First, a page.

Sen. Hillary Clinton’s presidential campaign has put forward an agenda to increase transparency in government that includes “publishing budgets for every government agency.”
This appears to be a roundabout way of endorsing disclosure of intelligence agency budgets, since the budgets of all other agencies are already published.
The Clinton campaign did not immediately respond to a request for comment or elaboration on the proposal.
Intelligence budget secrecy is perhaps the preeminent and most enduring example of overclassification, i.e. classification that is not justified by a valid national security concern.
A proposal to declassify the aggregate figure for the National Intelligence Program, comprised of over a dozen individual agency intelligence budgets, is pending in the Senate version of the FY 2008 Intelligence Authorization Act (S. 1538 [pdf]).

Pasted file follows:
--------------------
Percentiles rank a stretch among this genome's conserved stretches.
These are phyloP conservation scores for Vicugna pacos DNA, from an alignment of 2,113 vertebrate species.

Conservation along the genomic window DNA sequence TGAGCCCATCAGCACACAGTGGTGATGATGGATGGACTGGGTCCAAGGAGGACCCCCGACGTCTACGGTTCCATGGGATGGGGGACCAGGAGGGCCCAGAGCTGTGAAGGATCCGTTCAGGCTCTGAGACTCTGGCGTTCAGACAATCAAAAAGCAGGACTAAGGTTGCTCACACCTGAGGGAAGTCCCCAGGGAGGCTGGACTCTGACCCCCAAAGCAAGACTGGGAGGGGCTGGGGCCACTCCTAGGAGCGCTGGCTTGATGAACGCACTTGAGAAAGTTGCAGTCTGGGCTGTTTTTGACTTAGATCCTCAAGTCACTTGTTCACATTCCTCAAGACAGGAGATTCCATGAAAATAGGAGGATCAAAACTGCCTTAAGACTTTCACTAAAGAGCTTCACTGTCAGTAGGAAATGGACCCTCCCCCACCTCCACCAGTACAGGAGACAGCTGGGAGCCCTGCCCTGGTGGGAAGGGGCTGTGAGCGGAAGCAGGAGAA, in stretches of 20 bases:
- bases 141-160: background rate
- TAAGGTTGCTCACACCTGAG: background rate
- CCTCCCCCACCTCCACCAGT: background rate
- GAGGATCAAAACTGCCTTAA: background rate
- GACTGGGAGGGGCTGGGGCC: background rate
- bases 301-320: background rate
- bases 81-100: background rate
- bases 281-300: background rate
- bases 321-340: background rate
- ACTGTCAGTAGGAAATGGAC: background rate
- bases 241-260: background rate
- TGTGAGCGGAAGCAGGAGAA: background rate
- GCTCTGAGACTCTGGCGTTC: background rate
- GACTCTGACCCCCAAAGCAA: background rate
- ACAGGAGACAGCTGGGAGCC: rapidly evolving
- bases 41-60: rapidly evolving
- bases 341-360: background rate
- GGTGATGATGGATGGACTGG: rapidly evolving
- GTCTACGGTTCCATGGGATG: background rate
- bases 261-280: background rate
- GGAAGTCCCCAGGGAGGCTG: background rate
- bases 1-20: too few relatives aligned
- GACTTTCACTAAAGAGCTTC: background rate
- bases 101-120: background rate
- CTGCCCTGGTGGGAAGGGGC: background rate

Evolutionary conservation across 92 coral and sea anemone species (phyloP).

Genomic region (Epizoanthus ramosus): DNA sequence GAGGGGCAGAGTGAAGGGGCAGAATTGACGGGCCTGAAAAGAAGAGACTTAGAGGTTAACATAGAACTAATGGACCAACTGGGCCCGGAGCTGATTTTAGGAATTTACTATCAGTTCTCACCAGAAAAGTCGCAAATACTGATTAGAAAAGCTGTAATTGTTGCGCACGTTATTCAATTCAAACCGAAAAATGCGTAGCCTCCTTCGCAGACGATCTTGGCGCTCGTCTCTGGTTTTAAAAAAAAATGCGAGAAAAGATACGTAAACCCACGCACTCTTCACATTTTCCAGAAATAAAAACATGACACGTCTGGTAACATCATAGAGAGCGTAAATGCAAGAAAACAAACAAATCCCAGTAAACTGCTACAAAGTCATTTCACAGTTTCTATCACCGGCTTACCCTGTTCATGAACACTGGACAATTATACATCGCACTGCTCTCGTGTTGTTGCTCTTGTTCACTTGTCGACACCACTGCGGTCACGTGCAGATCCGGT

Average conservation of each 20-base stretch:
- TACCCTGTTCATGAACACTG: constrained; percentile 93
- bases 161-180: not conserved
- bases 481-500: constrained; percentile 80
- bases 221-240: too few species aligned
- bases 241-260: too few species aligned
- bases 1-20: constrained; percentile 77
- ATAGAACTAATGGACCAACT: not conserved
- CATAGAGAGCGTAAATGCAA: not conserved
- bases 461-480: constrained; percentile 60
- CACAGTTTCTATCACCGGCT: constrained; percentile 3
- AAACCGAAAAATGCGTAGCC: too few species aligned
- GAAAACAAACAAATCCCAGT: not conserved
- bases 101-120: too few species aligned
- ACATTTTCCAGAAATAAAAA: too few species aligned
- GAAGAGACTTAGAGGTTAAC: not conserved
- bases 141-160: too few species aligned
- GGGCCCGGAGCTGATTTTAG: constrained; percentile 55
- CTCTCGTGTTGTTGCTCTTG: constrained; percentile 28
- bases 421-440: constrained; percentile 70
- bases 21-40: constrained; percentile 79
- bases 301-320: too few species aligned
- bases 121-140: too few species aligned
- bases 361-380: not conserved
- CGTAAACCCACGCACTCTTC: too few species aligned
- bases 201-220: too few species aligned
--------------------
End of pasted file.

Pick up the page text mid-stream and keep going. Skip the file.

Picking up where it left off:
The 9/11 Commission went further and said “the overall amounts of money being appropriated for national intelligence and to its component agencies should no longer be kept secret.” (Final Report, p. 416).
The Clinton campaign appears to have adopted this bipartisan Commission recommendation for release of component agency budget information. The Bush Administration opposes any disclosure (pdf) of any intelligence budget data, even the aggregate figure.
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